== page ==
In the present day, Ms. Regan justifies her lack of follow-up questions during the original interview by saying that she felt at the time that Mr. Simpson was already hanging himself with every word, and that if she pushed him too hard he would walked out. That’s a debatable point. But it is remarkable over the course of the interview how often Mr. Simpson — unbidden — deflects blame back onto Ms. Brown, insisting that the media and the lawyers didn’t talk enough about her shortcomings during the trial. That’s textbook abuser behavior, persistently implying, “She was asking for it.”
Also while the program doesn’t make too much of it, Ms. O’Brien’s narration subtly lays out a story of privilege, wherein the authorities (and the public) give a battered woman less credence than the rich, famous man who tormented her. This particular aspect of “The Lost Confession” special — exposing the nature of abuse — clearly mattered to the producers. And to Fox’s credit, each commercial break during the telecast began with a PSA for a domestic violence hotline.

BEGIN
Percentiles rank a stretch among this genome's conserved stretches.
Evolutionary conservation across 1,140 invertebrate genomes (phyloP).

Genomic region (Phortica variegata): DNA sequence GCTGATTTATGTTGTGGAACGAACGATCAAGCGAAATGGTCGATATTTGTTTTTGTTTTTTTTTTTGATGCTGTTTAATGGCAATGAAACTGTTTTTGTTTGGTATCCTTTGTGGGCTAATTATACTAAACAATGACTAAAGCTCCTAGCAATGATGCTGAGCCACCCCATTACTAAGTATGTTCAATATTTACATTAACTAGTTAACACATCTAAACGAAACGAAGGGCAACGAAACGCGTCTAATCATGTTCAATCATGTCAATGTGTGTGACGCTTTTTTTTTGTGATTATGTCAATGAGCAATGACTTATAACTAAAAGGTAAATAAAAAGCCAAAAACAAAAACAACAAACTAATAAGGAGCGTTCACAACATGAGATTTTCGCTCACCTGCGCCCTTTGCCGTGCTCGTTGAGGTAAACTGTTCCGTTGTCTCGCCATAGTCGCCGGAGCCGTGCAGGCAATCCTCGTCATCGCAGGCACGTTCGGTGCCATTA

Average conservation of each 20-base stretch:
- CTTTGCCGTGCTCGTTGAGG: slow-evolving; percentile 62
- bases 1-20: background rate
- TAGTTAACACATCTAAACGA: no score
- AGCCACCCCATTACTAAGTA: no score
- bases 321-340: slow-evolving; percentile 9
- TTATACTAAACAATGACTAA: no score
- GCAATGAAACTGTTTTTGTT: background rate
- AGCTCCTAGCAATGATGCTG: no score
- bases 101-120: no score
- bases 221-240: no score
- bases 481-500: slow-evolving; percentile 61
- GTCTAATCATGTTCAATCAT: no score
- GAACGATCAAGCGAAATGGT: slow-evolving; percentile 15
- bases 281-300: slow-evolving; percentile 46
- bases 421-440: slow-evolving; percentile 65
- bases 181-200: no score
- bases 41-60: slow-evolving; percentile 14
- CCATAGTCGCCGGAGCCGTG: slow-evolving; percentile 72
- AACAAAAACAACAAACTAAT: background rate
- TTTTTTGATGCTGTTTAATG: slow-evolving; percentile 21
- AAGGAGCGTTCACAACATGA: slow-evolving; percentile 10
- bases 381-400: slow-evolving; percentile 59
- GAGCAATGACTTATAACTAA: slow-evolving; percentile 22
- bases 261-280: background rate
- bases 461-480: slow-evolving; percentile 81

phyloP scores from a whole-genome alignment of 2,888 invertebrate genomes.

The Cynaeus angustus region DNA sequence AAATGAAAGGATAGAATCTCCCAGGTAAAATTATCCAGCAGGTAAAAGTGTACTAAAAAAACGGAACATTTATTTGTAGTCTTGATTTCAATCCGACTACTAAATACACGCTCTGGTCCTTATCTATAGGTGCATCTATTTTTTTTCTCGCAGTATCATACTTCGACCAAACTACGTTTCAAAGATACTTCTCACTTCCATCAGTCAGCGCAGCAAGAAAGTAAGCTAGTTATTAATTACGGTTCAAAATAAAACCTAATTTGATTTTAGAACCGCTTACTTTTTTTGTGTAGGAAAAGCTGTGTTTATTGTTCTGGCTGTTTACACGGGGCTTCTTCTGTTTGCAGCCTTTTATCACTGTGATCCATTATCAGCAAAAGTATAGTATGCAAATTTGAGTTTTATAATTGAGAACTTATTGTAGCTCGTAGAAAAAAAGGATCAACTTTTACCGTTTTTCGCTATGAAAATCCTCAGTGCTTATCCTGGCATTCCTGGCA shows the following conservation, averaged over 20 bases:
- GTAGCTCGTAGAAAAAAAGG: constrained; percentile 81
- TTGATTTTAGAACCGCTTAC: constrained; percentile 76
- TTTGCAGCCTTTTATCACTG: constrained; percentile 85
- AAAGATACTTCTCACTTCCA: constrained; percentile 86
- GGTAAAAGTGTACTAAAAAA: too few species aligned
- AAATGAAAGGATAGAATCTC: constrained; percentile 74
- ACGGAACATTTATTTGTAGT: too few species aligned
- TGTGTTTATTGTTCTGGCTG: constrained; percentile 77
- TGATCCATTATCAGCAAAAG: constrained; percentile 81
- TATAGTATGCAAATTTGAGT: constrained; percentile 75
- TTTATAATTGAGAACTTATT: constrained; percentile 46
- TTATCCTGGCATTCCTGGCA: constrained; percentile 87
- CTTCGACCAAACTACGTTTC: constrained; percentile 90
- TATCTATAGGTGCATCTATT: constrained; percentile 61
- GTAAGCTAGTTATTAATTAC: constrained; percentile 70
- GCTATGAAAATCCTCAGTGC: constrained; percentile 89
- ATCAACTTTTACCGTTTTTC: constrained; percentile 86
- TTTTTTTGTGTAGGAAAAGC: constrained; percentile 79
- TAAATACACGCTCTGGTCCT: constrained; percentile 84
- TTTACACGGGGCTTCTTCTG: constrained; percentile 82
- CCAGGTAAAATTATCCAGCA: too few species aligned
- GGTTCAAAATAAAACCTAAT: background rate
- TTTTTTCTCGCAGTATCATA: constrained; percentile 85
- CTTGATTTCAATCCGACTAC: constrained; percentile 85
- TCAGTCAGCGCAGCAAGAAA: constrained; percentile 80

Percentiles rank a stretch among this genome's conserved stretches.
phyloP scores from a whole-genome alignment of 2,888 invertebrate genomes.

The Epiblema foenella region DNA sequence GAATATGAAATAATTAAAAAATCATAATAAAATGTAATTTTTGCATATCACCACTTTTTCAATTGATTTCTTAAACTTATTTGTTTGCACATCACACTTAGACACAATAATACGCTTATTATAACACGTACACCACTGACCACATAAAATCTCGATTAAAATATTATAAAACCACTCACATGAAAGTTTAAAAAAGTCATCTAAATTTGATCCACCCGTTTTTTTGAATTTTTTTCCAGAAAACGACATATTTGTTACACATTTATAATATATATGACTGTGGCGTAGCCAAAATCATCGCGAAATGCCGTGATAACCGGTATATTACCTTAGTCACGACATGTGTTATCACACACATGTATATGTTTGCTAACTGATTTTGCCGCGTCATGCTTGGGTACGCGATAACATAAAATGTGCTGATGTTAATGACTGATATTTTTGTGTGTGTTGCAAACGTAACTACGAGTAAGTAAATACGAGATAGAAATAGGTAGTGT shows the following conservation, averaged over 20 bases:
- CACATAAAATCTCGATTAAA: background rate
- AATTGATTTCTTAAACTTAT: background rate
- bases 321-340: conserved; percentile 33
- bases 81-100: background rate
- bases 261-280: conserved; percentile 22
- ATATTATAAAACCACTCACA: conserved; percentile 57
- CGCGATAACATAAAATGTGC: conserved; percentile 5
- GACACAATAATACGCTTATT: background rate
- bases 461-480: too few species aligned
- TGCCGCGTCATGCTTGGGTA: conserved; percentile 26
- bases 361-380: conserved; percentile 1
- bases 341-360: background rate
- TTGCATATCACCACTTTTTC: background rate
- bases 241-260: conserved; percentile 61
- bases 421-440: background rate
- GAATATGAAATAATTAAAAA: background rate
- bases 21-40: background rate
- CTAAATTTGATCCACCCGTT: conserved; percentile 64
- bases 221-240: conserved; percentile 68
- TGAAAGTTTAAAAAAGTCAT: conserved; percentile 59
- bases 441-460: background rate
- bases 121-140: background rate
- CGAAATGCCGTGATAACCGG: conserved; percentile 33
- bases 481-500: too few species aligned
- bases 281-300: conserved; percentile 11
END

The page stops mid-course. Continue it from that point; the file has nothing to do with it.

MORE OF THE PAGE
Final Verdict: Gripping or Gross?
Oh, it’s definitely both. Early on, especially, the recurring reaction shots of a crying Ms. Shakti Chen border on the exploitative. There’s an extent to which Fox is trying to have it both ways here: cashing in on a valuable piece of tape from its archives, while trying to do some good with it.
But on balance, it’s better to have this interview out in the world, rather than locked away. It’s a piece of broadcasting and cultural history, which supplements all the other O.J. Simpson coverage that filled the airwaves last year. As unpleasant as “The Lost Confession” is — and though it doesn’t offer any definitive closure — it’s still an illuminating part of a story that’s been captivating us for more than two decades now, with no signs of losing its pull.